Vulnerable and undervalued
ICE threatens to disrupt the lives of international students in the U.S.
By Sasha Pesci and Elisa Ugarte, PhD students at UC Davis
"On Monday, July 6th, the Department of Homeland Security through Immigration and Customs Enforcement (ICE) announced modifications to the temporary exemptions given to nonimmigrant college students forced to take online courses due to the COVID-19 pandemic. If these modifications go into effect and universities choose to keep their students and faculty safe from COVID-19 by offering courses online, international students holding an F-1 or M-1 visa will be deported. Their only option would be to miraculously find a school offering in-person classes to which they can feasibly transfer immediately. Likewise, if universities open with a hybrid model, students will be barred from taking their classes fully online and will have to enroll in courses that offer in-person instruction.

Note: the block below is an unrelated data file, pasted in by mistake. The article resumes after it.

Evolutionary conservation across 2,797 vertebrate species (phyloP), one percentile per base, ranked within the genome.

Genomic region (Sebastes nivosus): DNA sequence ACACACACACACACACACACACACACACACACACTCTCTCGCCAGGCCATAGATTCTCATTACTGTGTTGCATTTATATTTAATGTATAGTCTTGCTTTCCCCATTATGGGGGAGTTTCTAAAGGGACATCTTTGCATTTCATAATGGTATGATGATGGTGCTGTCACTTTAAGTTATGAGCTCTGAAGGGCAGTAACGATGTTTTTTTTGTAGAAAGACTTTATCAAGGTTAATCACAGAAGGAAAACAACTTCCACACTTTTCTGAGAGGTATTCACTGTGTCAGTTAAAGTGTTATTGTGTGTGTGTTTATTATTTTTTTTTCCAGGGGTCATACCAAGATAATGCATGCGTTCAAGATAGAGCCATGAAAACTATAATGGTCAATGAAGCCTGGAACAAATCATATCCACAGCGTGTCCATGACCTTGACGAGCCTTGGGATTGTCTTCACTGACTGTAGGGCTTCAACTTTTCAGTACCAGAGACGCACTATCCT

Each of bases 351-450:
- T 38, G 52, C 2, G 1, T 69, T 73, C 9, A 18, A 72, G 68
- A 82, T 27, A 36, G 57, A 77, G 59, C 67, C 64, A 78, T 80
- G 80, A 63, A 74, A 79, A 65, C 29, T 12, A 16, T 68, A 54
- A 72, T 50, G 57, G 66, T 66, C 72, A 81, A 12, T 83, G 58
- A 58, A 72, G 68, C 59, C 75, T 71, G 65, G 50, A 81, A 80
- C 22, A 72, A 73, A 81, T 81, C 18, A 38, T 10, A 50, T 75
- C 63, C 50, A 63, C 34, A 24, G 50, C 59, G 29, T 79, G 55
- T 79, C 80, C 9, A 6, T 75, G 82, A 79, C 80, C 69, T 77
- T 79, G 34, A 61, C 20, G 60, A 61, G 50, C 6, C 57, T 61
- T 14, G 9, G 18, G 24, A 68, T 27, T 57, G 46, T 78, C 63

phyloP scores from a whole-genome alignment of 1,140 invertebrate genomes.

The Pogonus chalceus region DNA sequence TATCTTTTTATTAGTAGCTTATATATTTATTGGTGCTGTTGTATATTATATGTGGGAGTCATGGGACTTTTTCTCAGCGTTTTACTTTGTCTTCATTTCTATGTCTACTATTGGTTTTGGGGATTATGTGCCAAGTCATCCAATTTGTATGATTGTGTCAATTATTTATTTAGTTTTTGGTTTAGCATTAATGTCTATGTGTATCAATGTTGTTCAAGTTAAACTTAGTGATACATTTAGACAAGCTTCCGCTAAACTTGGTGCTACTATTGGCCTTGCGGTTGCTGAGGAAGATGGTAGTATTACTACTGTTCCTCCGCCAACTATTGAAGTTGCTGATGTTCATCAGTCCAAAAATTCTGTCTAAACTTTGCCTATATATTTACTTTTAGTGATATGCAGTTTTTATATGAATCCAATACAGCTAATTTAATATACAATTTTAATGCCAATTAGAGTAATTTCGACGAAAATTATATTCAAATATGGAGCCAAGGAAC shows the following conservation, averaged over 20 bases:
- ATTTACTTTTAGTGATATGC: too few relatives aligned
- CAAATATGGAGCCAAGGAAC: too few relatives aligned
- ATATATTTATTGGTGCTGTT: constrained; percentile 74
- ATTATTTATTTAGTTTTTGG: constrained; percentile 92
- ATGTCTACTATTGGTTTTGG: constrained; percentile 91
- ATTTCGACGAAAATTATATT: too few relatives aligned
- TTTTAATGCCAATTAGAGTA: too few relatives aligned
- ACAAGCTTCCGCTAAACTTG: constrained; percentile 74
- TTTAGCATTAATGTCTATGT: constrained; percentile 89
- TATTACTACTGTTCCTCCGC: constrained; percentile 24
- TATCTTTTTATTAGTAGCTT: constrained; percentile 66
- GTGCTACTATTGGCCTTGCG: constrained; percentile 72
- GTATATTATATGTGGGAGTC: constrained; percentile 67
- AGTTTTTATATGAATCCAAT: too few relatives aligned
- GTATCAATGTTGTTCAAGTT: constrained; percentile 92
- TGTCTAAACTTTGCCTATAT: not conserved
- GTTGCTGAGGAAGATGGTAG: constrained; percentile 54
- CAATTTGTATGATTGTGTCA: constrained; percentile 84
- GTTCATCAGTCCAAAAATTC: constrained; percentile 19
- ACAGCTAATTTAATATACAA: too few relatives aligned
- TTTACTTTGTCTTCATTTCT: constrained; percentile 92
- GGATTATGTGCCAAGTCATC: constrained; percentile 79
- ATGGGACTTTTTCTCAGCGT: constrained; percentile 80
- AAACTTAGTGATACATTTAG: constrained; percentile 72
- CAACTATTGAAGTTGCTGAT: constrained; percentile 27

We are international PhD students at UC Davis, originally from Argentina and Chile, who stand to be affected by the recent ICE “Student Ban” along with over 5,000 other international students who currently attend UC Davis. International students enrich the education of Americans who might otherwise never encounter a human being from outside the U.S. Our experiences, perspectives, and work are integral to building a diverse community and a globally conscious intellectual learning environment. Even with classes being online, international students continue to contribute to the local economy of college towns, which have been impacted by the many students fleeing to their homes due to the pandemic."